The Lyon Metro map (March 2012, 4 stars) on the platform at Croix-Paquet station — reputedly the steepest Metro station in the world, with a 17 percent grade! Although nominally part of Lyon’s Metro system, the “C” Line is really a refurbished rack-and-pinion funicular, with the earliest trains running as far back as 1891.
Historical Map: Indicateur d’Itinéraires, Paris, c. 2003
An old-school interactive Metro map in Paris. Simply press one of the 360 or so buttons underneath the map, and a path lights up from your current location to your chosen destination. Who needs a fancy touch screen kiosk? I particularly like the way that the furtherest reaches of the RER lines are compressed into diagrammatic form to allow the centre of Paris to be shown as large as possible.
This particular example is still in use, despite it being around ten years out of date: the extension of Ligne 14 from Madeleine to St. Lazare (which opened in December 2003) is shown as being under construction.
(Source: Hervé Platteaux/Flickr)
Detail of a Province of Milan Transit Map, Italy
Looks like a visually interesting and abstract map, but I haven’t been able to track down a full version on the Internet. Looks like it might show bus service (green and thin black lines) and regional rail (thick grey line at the bottom of the picture). Does anyone know where I can find the whole map?
Historical Maps: Evolution of the Stockholm Metro Map, c.1958-1971
Here’s a fantastic photo showing three versions of the map for the Stockholms tunnelbana, probably taken at the Stockholm Transit Museum. By comparing the three maps and the looking at the stations shown on each of them, I’ve roughly dated each as follows.
The top map is from between November 19, 1958 (when the Farsta station opened), and November 14,1959, when Rågsved station (shown on the middle map, but not on the top one) opened.
The middle map is from around late 1964- early 1965, as it shows Fruangen and Ornsberg stations (1964), but only shows Ostermalmstorg (1965) as being under construction.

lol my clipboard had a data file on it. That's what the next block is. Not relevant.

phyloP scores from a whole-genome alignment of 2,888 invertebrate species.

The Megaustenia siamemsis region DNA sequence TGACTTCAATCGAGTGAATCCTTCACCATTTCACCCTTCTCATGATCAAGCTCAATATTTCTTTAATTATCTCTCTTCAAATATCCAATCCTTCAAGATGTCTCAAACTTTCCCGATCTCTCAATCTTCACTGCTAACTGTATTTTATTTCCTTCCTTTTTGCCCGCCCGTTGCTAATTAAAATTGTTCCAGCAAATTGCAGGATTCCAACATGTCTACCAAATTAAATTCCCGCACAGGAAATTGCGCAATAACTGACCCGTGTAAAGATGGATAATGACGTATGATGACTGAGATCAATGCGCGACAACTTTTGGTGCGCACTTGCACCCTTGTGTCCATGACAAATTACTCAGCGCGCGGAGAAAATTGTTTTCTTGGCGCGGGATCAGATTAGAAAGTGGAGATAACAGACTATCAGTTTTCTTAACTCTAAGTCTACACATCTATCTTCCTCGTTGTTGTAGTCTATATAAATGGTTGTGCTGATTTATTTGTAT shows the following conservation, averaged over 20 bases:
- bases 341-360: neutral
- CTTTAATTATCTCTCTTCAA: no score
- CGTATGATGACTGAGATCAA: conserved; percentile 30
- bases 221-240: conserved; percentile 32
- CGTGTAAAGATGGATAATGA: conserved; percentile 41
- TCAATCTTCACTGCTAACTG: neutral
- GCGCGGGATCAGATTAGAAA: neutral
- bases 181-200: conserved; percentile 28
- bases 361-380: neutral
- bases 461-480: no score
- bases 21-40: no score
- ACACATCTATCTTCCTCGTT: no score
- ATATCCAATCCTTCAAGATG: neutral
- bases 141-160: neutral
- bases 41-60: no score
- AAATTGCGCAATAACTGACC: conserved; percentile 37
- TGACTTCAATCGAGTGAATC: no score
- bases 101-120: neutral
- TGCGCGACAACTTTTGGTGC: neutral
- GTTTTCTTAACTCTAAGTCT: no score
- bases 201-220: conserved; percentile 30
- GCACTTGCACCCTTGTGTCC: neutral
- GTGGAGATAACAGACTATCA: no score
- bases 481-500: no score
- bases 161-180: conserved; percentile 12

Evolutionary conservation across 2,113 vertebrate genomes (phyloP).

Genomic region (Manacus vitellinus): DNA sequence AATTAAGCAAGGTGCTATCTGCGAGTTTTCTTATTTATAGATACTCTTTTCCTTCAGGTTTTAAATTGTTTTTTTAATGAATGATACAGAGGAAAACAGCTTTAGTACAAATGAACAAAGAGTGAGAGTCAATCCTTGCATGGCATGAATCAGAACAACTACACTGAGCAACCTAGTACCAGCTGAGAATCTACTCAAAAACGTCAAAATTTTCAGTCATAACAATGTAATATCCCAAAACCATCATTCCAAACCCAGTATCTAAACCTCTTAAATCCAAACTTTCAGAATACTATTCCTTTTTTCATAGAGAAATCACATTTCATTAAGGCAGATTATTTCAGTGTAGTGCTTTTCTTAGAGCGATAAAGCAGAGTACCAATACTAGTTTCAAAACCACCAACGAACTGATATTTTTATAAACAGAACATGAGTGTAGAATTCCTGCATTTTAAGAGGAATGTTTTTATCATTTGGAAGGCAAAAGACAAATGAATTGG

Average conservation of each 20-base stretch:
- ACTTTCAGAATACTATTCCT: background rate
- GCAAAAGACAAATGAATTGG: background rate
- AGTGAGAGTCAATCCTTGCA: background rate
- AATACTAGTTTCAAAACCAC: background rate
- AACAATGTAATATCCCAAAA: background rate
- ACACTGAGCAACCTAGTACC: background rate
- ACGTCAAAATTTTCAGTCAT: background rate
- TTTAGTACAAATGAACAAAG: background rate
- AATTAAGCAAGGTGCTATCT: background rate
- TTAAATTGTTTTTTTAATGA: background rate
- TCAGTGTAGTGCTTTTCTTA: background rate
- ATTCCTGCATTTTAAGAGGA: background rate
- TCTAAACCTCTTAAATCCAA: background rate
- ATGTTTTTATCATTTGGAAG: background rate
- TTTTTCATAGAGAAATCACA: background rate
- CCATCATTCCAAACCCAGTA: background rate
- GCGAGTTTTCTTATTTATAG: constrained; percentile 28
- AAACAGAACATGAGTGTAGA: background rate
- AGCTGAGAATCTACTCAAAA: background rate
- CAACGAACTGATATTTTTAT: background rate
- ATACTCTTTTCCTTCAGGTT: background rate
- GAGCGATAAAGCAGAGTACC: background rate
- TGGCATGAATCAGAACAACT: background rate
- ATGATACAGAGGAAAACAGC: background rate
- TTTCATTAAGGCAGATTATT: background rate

The final map is from between 1967 and 1971, as it’s after Ropsten and Vårberg have opened, but before the extension to Farsta Strand has been built. Interestingly, this extension is shown as being “under construction” on the middle map, but makes no appearance at all on the final map.
What’s truly fascinating about this trio of maps is the rapid transition from geographical map, through a more stylised map (note that it retains some semblance of a coastline where the tracks cross water), to a severe rectilinear diagram in just 13 years or so. Each map is also quite beautiful in their own way.
Route numbers on the second and third maps allow service patterns and short run lines to be shown very effectively. I think the treatment on the final map is one of the best I have ever seen: it’s clear to see exactly which stations Line 13 runs between, for example.
Compare to the current Stockholm transit map (Nov. 2011, 3.5 stars)
London Underground Quilt
Made as a wedding gift for two transit nerd friends, this is beautiful work. The artist wasn’t content with just Zone 1 or a simplification: this is the whole map, including the DLR and the Overground with their distinctive white centre-stroked route lines.
Click here to view the entire set of photos on Flickr, including lots of work-in-progress shots. Simply stunning!
Game of “1870”
A railroad-building board game set in the 19th century, complete with stock market shenanigans. Part of the “18xx” series of games, this particular game is set in the Mississippi Valley of the United States. Looks like the game allows for some creative and unusual track layout: I love the the loop-de-loop in the middle of the board!
This totally reminds me of a misspent youth playing Railroad Tycoon and beating those robber barons into submission.
Historical Map: Tyne and Wear Metro, England, c. 2000
Showing the then-proposed extension to Sunderland, which opened in 2002.
Interestingly, the 60-degree angled section running through Newcastle is flipped the other way compared to the current map (Nov. 2011, 3.5 stars). I’d say the change was mainly made to accommodate the Calvert typeface used on the modern day map: it’s far more attractive than the Futura Condensed on display here, but a lot wider. Without the flip, the labels for South Gosforth and Four Lane Ends stations on the current version would almost certainly clash.
Official Map: H.C. Chambers & Son Bury St. Edmunds - Colchester Routes, England
An attractive and stylish route map on the side of a handsome red double-decker bus. While the service from Bury to Colchester via Bures carries a single route number (753), you actually have to change buses in Sudbury, hence the “double dot” shown there. The timetable on the bus company’s website warns that because of congestion, connections between the two buses at Sudbury may not always be timely.
The second line shown from Sudbury to Colchester via Nayland is actually a separate route, the 84. Handy information if you miss your connection to the Colchester leg of the 753, I guess…
While this bus looks fantastic, the same can’t be said for the H.C. Chambers & Son website, which is completely craptacular.